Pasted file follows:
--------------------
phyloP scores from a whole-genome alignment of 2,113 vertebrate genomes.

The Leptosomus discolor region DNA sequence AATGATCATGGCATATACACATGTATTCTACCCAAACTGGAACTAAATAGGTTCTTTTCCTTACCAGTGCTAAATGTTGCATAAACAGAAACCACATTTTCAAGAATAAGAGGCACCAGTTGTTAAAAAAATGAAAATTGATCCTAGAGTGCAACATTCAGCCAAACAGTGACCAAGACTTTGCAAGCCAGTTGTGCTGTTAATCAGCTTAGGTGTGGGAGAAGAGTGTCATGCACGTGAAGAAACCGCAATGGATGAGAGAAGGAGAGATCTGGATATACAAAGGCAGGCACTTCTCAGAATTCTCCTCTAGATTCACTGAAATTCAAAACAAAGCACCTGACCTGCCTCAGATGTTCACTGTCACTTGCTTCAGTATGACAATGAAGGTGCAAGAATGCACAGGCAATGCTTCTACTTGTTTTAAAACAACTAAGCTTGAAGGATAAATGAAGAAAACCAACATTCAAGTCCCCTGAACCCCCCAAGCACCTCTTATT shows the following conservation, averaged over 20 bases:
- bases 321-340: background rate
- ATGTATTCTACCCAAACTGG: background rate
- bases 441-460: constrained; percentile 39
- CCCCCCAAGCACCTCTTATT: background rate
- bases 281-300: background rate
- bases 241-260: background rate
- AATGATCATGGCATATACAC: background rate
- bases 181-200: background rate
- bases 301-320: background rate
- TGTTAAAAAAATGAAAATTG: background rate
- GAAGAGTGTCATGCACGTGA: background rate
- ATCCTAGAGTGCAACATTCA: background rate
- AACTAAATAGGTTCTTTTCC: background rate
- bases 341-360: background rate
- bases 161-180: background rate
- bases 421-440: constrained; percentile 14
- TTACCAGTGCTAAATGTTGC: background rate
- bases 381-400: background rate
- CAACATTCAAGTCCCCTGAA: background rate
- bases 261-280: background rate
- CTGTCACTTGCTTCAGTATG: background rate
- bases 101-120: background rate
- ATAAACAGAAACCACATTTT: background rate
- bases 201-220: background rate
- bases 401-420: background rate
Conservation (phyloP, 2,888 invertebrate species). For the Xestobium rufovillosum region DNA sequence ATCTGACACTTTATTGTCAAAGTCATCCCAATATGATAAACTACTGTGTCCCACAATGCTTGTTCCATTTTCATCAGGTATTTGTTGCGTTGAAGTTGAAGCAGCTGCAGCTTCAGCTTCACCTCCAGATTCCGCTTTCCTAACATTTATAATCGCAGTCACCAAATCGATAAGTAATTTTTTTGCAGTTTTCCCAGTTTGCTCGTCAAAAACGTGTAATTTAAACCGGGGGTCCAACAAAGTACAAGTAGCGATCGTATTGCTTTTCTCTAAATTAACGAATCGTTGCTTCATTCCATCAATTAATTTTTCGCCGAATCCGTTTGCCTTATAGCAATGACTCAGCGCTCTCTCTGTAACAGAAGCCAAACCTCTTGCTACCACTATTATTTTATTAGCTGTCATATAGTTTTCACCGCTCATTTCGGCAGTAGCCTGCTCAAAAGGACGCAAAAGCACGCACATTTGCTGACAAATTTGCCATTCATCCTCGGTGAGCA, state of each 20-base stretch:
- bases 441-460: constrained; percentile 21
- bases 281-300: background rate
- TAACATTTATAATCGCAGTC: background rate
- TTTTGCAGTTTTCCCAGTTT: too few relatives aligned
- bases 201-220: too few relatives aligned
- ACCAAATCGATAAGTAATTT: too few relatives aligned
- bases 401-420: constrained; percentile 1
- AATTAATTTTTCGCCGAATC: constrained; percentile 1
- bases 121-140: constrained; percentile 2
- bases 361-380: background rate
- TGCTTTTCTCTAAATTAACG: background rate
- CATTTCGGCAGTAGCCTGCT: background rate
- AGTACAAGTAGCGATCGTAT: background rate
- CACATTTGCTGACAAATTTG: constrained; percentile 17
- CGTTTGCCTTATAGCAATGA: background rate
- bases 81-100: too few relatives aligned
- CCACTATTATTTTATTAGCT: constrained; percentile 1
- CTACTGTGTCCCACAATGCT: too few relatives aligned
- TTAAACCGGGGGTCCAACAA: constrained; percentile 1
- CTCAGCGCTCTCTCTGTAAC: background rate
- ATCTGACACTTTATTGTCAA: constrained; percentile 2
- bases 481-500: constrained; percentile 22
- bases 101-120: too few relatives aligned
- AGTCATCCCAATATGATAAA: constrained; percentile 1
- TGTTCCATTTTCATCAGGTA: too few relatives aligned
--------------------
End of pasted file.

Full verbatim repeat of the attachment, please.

phyloP scores from a whole-genome alignment of 2,113 vertebrate genomes.

The Leptosomus discolor region DNA sequence AATGATCATGGCATATACACATGTATTCTACCCAAACTGGAACTAAATAGGTTCTTTTCCTTACCAGTGCTAAATGTTGCATAAACAGAAACCACATTTTCAAGAATAAGAGGCACCAGTTGTTAAAAAAATGAAAATTGATCCTAGAGTGCAACATTCAGCCAAACAGTGACCAAGACTTTGCAAGCCAGTTGTGCTGTTAATCAGCTTAGGTGTGGGAGAAGAGTGTCATGCACGTGAAGAAACCGCAATGGATGAGAGAAGGAGAGATCTGGATATACAAAGGCAGGCACTTCTCAGAATTCTCCTCTAGATTCACTGAAATTCAAAACAAAGCACCTGACCTGCCTCAGATGTTCACTGTCACTTGCTTCAGTATGACAATGAAGGTGCAAGAATGCACAGGCAATGCTTCTACTTGTTTTAAAACAACTAAGCTTGAAGGATAAATGAAGAAAACCAACATTCAAGTCCCCTGAACCCCCCAAGCACCTCTTATT shows the following conservation, averaged over 20 bases:
- bases 321-340: background rate
- ATGTATTCTACCCAAACTGG: background rate
- bases 441-460: constrained; percentile 39
- CCCCCCAAGCACCTCTTATT: background rate
- bases 281-300: background rate
- bases 241-260: background rate
- AATGATCATGGCATATACAC: background rate
- bases 181-200: background rate
- bases 301-320: background rate
- TGTTAAAAAAATGAAAATTG: background rate
- GAAGAGTGTCATGCACGTGA: background rate
- ATCCTAGAGTGCAACATTCA: background rate
- AACTAAATAGGTTCTTTTCC: background rate
- bases 341-360: background rate
- bases 161-180: background rate
- bases 421-440: constrained; percentile 14
- TTACCAGTGCTAAATGTTGC: background rate
- bases 381-400: background rate
- CAACATTCAAGTCCCCTGAA: background rate
- bases 261-280: background rate
- CTGTCACTTGCTTCAGTATG: background rate
- bases 101-120: background rate
- ATAAACAGAAACCACATTTT: background rate
- bases 201-220: background rate
- bases 401-420: background rate
Conservation (phyloP, 2,888 invertebrate species). For the Xestobium rufovillosum region DNA sequence ATCTGACACTTTATTGTCAAAGTCATCCCAATATGATAAACTACTGTGTCCCACAATGCTTGTTCCATTTTCATCAGGTATTTGTTGCGTTGAAGTTGAAGCAGCTGCAGCTTCAGCTTCACCTCCAGATTCCGCTTTCCTAACATTTATAATCGCAGTCACCAAATCGATAAGTAATTTTTTTGCAGTTTTCCCAGTTTGCTCGTCAAAAACGTGTAATTTAAACCGGGGGTCCAACAAAGTACAAGTAGCGATCGTATTGCTTTTCTCTAAATTAACGAATCGTTGCTTCATTCCATCAATTAATTTTTCGCCGAATCCGTTTGCCTTATAGCAATGACTCAGCGCTCTCTCTGTAACAGAAGCCAAACCTCTTGCTACCACTATTATTTTATTAGCTGTCATATAGTTTTCACCGCTCATTTCGGCAGTAGCCTGCTCAAAAGGACGCAAAAGCACGCACATTTGCTGACAAATTTGCCATTCATCCTCGGTGAGCA, state of each 20-base stretch:
- bases 441-460: constrained; percentile 21
- bases 281-300: background rate
- TAACATTTATAATCGCAGTC: background rate
- TTTTGCAGTTTTCCCAGTTT: too few relatives aligned
- bases 201-220: too few relatives aligned
- ACCAAATCGATAAGTAATTT: too few relatives aligned
- bases 401-420: constrained; percentile 1
- AATTAATTTTTCGCCGAATC: constrained; percentile 1
- bases 121-140: constrained; percentile 2
- bases 361-380: background rate
- TGCTTTTCTCTAAATTAACG: background rate
- CATTTCGGCAGTAGCCTGCT: background rate
- AGTACAAGTAGCGATCGTAT: background rate
- CACATTTGCTGACAAATTTG: constrained; percentile 17
- CGTTTGCCTTATAGCAATGA: background rate
- bases 81-100: too few relatives aligned
- CCACTATTATTTTATTAGCT: constrained; percentile 1
- CTACTGTGTCCCACAATGCT: too few relatives aligned
- TTAAACCGGGGGTCCAACAA: constrained; percentile 1
- CTCAGCGCTCTCTCTGTAAC: background rate
- ATCTGACACTTTATTGTCAA: constrained; percentile 2
- bases 481-500: constrained; percentile 22
- bases 101-120: too few relatives aligned
- AGTCATCCCAATATGATAAA: constrained; percentile 1
- TGTTCCATTTTCATCAGGTA: too few relatives aligned